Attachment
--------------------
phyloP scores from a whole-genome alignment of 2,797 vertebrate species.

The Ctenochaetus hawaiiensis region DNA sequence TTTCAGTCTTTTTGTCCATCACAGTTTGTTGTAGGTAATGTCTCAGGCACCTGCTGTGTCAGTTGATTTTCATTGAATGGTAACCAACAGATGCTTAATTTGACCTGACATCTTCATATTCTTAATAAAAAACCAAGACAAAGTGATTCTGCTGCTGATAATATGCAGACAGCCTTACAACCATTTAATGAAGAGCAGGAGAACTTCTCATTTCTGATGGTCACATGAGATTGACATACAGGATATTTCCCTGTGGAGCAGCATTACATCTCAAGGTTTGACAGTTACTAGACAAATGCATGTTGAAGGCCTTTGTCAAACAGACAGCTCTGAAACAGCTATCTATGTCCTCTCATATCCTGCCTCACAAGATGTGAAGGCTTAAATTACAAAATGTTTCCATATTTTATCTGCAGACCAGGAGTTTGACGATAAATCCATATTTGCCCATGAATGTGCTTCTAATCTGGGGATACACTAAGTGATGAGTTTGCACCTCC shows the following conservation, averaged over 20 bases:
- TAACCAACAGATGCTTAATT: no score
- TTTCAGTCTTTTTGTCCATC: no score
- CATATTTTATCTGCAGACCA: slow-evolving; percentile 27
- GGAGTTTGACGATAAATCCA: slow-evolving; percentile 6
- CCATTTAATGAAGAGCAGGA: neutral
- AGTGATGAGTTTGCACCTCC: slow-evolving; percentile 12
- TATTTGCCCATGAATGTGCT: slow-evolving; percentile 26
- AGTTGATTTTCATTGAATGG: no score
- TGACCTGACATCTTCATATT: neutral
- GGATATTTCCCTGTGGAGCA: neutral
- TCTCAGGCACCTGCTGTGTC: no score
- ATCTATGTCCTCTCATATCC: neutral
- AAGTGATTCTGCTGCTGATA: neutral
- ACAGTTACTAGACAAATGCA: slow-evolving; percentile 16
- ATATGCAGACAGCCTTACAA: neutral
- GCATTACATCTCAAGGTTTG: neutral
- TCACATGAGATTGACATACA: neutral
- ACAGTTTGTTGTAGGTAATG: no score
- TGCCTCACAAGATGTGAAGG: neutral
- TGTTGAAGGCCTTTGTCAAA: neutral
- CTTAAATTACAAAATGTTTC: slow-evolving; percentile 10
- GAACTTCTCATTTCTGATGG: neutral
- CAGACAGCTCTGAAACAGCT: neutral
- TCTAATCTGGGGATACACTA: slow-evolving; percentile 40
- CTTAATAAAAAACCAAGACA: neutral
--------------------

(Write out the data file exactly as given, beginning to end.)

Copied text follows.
phyloP scores from a whole-genome alignment of 2,797 vertebrate species.

The Ctenochaetus hawaiiensis region DNA sequence TTTCAGTCTTTTTGTCCATCACAGTTTGTTGTAGGTAATGTCTCAGGCACCTGCTGTGTCAGTTGATTTTCATTGAATGGTAACCAACAGATGCTTAATTTGACCTGACATCTTCATATTCTTAATAAAAAACCAAGACAAAGTGATTCTGCTGCTGATAATATGCAGACAGCCTTACAACCATTTAATGAAGAGCAGGAGAACTTCTCATTTCTGATGGTCACATGAGATTGACATACAGGATATTTCCCTGTGGAGCAGCATTACATCTCAAGGTTTGACAGTTACTAGACAAATGCATGTTGAAGGCCTTTGTCAAACAGACAGCTCTGAAACAGCTATCTATGTCCTCTCATATCCTGCCTCACAAGATGTGAAGGCTTAAATTACAAAATGTTTCCATATTTTATCTGCAGACCAGGAGTTTGACGATAAATCCATATTTGCCCATGAATGTGCTTCTAATCTGGGGATACACTAAGTGATGAGTTTGCACCTCC shows the following conservation, averaged over 20 bases:
- TAACCAACAGATGCTTAATT: no score
- TTTCAGTCTTTTTGTCCATC: no score
- CATATTTTATCTGCAGACCA: slow-evolving; percentile 27
- GGAGTTTGACGATAAATCCA: slow-evolving; percentile 6
- CCATTTAATGAAGAGCAGGA: neutral
- AGTGATGAGTTTGCACCTCC: slow-evolving; percentile 12
- TATTTGCCCATGAATGTGCT: slow-evolving; percentile 26
- AGTTGATTTTCATTGAATGG: no score
- TGACCTGACATCTTCATATT: neutral
- GGATATTTCCCTGTGGAGCA: neutral
- TCTCAGGCACCTGCTGTGTC: no score
- ATCTATGTCCTCTCATATCC: neutral
- AAGTGATTCTGCTGCTGATA: neutral
- ACAGTTACTAGACAAATGCA: slow-evolving; percentile 16
- ATATGCAGACAGCCTTACAA: neutral
- GCATTACATCTCAAGGTTTG: neutral
- TCACATGAGATTGACATACA: neutral
- ACAGTTTGTTGTAGGTAATG: no score
- TGCCTCACAAGATGTGAAGG: neutral
- TGTTGAAGGCCTTTGTCAAA: neutral
- CTTAAATTACAAAATGTTTC: slow-evolving; percentile 10
- GAACTTCTCATTTCTGATGG: neutral
- CAGACAGCTCTGAAACAGCT: neutral
- TCTAATCTGGGGATACACTA: slow-evolving; percentile 40
- CTTAATAAAAAACCAAGACA: neutral